If you are studying for the PANRE, whether it’s the high-risk exam or the pilot program, you have to study differently. What we want to cover in this blog are those diseases that are considered Level 1 diseases. Remember, these are the diseases you need to diagnose and then get help for. The NCCPA’s criteria says we must recognize the most likely diagnosis using signs, symptoms and risk factors, and refer appropriately. We’re going to go through each field of medicine and identify the Level 1, or Red, diseases and disorders.
Cardiology is now 13% of your boards. It used to be 16%. The diseases that are considered Level 1 are valvular heart disease, including mitral insufficiency, aortic stenosis and mitral valve prolapse. Note that the valves you need to understand are the left sided heart valves. You don’t have to worry about the tricuspid and the pulmonic valve under cardiology. We need to know that heart blocks, bundle branch blocks and sick sinus syndrome fall under the category of Level 1. Know iliac artery occlusion, pericardial effusion, Prinzmetal angina, aneurysms of the aorta (either thoracic or abdominal), endocarditis, cardiogenic shock, diastolic heart failure, or hypertrophic obstructive cardiomyopathy.
The next biggest topic on the boards will be gastrointestinal, which is 11%. The diseases that are Level 1 are caustic ingestions, intussusception, large bowel obstructions, ischemic bowel disease, toxic megacolon, esophageal varices, Mallory-Weiss tear, pyloric stenosis, hepatitis, anal abscesses and fistulas, celiac disease, cholangitis, sorosis and colon cancer.
For pulmonary, the Level 1 information is just lung masses. That’s it. Lung cancers and lung modules.
Musculoskeletal has a number of Level 1 diseases. Of the back, it’s cauda equina syndrome, kyphosis and scoliosis and spinal disc herniation, slipped capital femoral epiphysis, systemic lupus erythematosus, osteomyelitis, avascular necrosis, compartment syndrome. Of the shoulder, it’s rotator cuff tear. There are also multiple fractures and dislocations of the knee, patella, ankle, foot, forearm, wrist, hand, shoulder, hip and spine.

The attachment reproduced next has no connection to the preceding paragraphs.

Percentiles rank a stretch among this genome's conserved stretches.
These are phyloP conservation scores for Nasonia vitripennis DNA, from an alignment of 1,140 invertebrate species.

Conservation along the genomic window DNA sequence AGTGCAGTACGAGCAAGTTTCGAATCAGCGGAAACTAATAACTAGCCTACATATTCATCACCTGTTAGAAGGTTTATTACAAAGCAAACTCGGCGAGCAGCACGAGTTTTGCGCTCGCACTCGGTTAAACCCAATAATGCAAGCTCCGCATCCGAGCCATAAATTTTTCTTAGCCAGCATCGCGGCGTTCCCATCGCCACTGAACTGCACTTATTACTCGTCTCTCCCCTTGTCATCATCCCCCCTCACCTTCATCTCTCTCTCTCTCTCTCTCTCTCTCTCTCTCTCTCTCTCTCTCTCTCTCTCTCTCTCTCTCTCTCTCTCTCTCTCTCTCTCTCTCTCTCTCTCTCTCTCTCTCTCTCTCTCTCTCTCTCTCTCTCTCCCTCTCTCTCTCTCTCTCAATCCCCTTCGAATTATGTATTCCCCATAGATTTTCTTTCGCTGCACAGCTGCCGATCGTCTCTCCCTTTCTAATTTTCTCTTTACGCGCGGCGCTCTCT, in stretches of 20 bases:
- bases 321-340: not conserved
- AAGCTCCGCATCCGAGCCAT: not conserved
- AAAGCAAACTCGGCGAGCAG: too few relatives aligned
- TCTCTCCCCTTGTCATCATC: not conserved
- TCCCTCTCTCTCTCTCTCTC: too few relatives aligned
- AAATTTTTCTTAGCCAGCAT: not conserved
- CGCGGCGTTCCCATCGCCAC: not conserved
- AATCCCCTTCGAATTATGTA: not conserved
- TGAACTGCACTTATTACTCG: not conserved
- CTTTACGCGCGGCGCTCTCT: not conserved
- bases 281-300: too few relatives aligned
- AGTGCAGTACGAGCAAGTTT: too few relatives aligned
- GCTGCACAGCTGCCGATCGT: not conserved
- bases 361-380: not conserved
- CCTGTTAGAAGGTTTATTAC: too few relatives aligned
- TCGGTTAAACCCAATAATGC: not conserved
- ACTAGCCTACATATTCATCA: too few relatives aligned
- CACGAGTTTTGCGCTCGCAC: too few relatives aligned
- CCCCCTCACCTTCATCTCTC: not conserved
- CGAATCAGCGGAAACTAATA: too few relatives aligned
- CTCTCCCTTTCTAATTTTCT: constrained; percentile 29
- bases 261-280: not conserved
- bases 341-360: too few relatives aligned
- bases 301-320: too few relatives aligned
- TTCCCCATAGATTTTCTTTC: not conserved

EENT is worth 8% of your study investment. For the eye, there are cataracts, corneal ulcers, glaucoma, papilledema, nystagmus hyphema, retinal detachment and a blowout fracture. Of the mouth, it’s oral leukoplakia and proctitis. Of the ear, it’s tinnitus, hearing loss and labyrinthitis.
Neuro, which is 7% of your boards, is multiple sclerosis, Parkinson’s, seizure disorders, intercranial hemorrhage, delirium, encephalitis, Guillain-Barre syndrome and the major cognitive dementia-like disorders.
For the reproductive, which is 7%, ovarian cysts, placenta previa or abruptio placentae, postpartum hemorrhage, premature rupture of membranes, prenatal diagnosis and care, Rh incapability, sexual abuse, amenorrhea, cancer of both the breast and cervix, dysfunctional uterine bleeding, endometriosis, gestational diabetes and Heparin-induced thrombocytopenia.
For dermatology, it’s cancer (such as melanoma, squamous cell carcinoma and toxic epidermal necrolysis), Stevens-Johnson syndrome, endocrine thyroid masses, Addison’s, Cushing’s syndrome, diabetes insipidus and parathyroid disease.
Infectious disease went from 3% up to 6% of your PANRE questions. There are also infectious diseases that do not fall into this category. Meningitis, for example, falls under neurology and is therefore not considered under the 6% of infectious disease. Infectious disease is going to be probably closer to 10% in total. The diseases listed under Level 1 of infectious disease are HIV, rabies and tetanus.
Gastrointestinal’s Red diseases are prostate cancer, testicular cancer, bladder cancer, phimosis and paraphimosis, thecal incontinence and a hydrocele varicocele.
For psych, it’s addictive disorders, posttraumatic stress disorder, substance use disorders, eating disorders, ADHD, bipolar and abuse.
For hematology, it’s lymphoma, anemia such as sickle-cell anemia and hemolytic anemia, TTP, which is thrombocytopenic purpura, leukemias, anemia chronic disease and hypercoagulability.
Renal, which is 3%, only includes acid based disorders and acute renal failure. With renal making up 3% of your boards, you really need to know your acid base.
Studying for the new PANRE really has changed. You need to know the levels and understand that the criteria on the boards is going to be a much narrower spectrum. It’s a good time to be a physician assistant.